In order to experience consummate love in a relationship, we have to find a way to have intimacy, commitment and passion. As passion is something we have very little control over – how do we do it? It all comes down to the object of your desire, which in this case is your partner. Therefore, for your sexual attraction to increase, the object of your desire needs to do things differently.

When I said you can’t fix it, I was being provocative on purpose. I didn’t mean it couldn’t be fixed, I meant that if passion is waning (if you’re otherwise physically and psychologically healthy) and you want it back, then something needs to happen with the object of your desire. You can’t fix it without his cooperation.

If you want to be unable to keep your hands off him (which isn’t what everyone wants), then you can influence him, guide him and ask him to change things up. I’m guessing if more passion (sexual intimacy) is your goal, he might be a little bit interested in giving it a try. I know some things about re-igniting passion and I’ll share them with you next time.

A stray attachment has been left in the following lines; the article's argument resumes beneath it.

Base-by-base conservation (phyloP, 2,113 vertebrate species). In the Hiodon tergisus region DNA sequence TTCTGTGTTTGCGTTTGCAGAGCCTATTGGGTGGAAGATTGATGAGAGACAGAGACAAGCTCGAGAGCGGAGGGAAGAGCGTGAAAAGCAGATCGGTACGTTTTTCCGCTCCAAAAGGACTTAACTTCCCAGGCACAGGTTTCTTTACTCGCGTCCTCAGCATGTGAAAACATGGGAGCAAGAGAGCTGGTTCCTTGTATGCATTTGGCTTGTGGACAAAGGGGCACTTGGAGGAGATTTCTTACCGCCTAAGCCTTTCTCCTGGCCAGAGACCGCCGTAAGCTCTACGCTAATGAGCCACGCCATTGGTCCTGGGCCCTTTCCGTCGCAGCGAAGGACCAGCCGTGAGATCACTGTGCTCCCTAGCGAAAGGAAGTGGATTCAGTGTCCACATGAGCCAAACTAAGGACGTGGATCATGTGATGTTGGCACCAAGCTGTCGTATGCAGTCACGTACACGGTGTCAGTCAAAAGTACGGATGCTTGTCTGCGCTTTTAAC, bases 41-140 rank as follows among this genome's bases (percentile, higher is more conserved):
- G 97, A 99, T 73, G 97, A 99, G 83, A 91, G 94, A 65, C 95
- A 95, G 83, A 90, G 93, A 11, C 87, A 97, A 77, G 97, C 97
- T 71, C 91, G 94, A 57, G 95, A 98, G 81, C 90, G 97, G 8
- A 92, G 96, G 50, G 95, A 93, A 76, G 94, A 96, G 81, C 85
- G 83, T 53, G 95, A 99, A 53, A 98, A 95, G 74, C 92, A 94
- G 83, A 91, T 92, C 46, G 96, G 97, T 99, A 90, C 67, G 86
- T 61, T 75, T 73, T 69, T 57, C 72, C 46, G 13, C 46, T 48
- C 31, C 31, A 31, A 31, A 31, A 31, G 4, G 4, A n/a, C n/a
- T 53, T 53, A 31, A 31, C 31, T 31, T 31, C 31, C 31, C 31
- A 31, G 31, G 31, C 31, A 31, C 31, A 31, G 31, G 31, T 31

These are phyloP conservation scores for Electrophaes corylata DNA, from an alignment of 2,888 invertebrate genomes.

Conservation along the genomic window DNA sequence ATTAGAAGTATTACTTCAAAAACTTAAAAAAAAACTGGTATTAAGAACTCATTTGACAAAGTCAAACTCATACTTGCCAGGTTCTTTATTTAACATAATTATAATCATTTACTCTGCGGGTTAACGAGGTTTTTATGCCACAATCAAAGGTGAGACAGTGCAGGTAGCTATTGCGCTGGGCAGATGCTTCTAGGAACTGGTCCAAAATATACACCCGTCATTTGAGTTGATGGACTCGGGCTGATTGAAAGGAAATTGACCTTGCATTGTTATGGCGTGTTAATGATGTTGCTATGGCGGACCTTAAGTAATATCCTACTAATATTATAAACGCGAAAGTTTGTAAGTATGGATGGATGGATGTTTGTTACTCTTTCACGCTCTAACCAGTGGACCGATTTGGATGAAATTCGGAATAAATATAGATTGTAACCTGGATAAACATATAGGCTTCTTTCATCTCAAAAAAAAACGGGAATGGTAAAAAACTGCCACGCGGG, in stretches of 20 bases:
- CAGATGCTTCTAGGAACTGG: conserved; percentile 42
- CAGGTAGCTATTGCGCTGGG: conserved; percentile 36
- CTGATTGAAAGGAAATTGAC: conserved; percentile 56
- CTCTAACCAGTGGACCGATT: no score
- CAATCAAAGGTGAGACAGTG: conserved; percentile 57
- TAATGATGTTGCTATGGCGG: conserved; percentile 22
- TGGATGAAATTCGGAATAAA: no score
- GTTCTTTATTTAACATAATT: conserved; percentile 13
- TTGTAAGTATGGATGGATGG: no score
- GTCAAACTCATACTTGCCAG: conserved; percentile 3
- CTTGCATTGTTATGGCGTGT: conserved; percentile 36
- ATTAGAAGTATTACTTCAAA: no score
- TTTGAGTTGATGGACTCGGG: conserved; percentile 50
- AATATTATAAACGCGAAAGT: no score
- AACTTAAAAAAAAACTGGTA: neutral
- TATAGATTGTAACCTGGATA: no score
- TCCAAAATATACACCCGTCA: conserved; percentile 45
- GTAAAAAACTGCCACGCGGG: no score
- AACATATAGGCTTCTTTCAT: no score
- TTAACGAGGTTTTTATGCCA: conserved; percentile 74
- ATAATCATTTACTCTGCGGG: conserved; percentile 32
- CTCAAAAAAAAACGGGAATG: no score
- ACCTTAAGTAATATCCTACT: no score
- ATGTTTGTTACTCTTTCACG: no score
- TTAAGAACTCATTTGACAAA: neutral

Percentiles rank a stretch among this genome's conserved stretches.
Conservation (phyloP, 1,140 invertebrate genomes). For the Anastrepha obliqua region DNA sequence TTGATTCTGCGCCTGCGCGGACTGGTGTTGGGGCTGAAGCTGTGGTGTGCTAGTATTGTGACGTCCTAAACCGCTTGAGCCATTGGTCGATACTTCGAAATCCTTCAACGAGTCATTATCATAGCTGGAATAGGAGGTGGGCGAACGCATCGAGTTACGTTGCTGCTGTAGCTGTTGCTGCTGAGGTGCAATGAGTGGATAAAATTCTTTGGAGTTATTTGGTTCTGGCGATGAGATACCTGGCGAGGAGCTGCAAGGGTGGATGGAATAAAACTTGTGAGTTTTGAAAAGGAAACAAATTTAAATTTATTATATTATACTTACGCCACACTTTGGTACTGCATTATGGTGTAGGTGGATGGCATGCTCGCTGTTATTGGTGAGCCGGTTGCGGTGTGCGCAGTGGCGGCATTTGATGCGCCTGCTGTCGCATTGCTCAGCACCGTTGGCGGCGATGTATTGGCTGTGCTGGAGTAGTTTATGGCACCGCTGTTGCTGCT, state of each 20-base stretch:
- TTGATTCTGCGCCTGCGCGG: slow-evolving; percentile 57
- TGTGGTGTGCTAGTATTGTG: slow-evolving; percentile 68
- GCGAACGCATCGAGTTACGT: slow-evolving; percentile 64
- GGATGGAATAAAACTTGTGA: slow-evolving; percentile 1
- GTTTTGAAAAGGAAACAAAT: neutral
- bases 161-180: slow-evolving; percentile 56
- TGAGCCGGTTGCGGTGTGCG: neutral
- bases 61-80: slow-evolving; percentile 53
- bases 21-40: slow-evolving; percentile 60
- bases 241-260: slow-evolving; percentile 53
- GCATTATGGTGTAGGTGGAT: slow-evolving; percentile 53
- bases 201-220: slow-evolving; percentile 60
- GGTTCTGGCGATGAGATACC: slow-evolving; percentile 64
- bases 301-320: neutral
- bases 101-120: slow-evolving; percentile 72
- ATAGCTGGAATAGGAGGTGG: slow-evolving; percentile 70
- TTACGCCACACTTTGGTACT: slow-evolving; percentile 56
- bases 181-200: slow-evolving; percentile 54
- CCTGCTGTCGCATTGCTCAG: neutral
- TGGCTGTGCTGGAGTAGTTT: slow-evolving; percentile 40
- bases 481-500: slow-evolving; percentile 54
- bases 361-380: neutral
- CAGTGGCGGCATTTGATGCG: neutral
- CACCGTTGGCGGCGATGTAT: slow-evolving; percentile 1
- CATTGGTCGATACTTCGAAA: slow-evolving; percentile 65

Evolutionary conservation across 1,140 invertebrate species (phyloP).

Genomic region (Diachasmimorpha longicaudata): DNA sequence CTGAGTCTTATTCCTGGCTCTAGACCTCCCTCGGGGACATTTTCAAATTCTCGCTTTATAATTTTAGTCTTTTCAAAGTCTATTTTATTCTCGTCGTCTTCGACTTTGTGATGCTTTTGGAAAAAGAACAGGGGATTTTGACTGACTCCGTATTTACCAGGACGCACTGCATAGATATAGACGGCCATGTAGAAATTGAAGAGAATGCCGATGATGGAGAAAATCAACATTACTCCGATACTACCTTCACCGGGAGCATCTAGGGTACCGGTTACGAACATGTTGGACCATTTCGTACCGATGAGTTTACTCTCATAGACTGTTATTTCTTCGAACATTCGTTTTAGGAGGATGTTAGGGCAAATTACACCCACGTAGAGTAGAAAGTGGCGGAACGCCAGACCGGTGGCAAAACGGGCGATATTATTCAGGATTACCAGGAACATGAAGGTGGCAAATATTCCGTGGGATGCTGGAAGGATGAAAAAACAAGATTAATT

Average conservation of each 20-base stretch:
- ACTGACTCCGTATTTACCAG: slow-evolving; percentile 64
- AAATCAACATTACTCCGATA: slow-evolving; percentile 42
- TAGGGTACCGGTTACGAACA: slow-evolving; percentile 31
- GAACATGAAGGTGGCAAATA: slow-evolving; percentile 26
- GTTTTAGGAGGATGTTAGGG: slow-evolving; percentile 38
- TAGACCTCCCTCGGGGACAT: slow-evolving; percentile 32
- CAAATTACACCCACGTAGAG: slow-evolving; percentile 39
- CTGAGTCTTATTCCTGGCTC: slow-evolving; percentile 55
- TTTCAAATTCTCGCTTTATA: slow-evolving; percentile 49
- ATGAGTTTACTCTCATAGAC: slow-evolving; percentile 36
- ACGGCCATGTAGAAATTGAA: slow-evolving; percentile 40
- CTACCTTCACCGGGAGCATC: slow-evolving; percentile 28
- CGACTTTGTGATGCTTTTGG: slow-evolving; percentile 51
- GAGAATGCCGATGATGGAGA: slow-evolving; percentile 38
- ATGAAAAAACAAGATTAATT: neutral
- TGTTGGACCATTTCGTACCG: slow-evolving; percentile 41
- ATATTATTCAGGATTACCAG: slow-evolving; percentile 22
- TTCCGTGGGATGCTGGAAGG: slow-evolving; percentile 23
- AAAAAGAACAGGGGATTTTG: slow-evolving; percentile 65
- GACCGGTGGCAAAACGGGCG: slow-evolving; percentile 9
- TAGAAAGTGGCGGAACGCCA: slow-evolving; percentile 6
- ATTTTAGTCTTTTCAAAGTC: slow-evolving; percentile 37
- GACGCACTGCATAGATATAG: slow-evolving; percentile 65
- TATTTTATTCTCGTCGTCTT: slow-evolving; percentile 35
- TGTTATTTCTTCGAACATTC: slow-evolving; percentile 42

To be continued …


About KatieP

Embracing my midlife sexy while exploring modern love & relationships • Devoted to all things beautiful • Master of Arts in creative writing & non-fiction writing

11 thoughts on “A Triangular Theory of Love

  1. With all due respect, I see this all as a bit overly complicated. Basically I believe that “what ever the problem, love is the answer.” Perhaps there is just not enough love here, from one or both sides. Just sayin’!

    Passion is from the Latin word to endure, suffer. If there is not enough passion, perhaps the relationship is off track somehow. It is not good to single out and blame one person when the problem usual originates from the relationship system. Blame one person seems to be a recipe for loss of passion and increase of resentment. Neitheris good for the relationship system, which is a different “animal” if you will, from either person individually. Just sayin’


  2. Isn’t this interesting.. my reaction is the exact opposite to Lindy.
    Makes complete and absolute sense to me.. so much so that I find it obvious.